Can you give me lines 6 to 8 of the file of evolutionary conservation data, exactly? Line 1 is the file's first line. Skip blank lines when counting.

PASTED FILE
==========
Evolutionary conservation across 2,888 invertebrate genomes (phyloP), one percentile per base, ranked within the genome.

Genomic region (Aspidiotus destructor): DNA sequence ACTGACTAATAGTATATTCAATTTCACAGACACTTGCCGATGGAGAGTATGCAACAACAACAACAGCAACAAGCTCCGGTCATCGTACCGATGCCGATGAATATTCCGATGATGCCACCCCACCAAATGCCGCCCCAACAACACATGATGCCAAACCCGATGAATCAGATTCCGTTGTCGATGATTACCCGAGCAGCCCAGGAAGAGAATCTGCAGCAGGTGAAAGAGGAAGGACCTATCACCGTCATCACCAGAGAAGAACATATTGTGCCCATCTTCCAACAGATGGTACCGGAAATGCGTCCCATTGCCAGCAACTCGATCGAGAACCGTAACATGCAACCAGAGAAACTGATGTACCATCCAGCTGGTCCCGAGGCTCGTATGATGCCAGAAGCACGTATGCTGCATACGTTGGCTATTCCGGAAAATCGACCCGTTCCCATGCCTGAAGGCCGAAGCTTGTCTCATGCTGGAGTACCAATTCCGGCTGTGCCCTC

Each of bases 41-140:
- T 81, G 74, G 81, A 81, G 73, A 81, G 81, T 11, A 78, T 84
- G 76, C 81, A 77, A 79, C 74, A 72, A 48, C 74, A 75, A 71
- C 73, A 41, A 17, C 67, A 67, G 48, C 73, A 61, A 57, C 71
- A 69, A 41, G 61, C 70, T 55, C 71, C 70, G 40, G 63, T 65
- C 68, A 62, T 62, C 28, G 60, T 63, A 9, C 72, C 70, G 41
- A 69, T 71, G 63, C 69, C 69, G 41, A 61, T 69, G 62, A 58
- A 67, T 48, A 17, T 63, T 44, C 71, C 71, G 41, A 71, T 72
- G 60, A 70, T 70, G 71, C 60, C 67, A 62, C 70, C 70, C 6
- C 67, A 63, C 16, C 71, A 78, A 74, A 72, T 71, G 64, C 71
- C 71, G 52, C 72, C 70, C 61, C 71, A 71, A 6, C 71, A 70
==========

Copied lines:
- C 73, A 41, A 17, C 67, A 67, G 48, C 73, A 61, A 57, C 71
- A 69, A 41, G 61, C 70, T 55, C 71, C 70, G 40, G 63, T 65
- C 68, A 62, T 62, C 28, G 60, T 63, A 9, C 72, C 70, G 41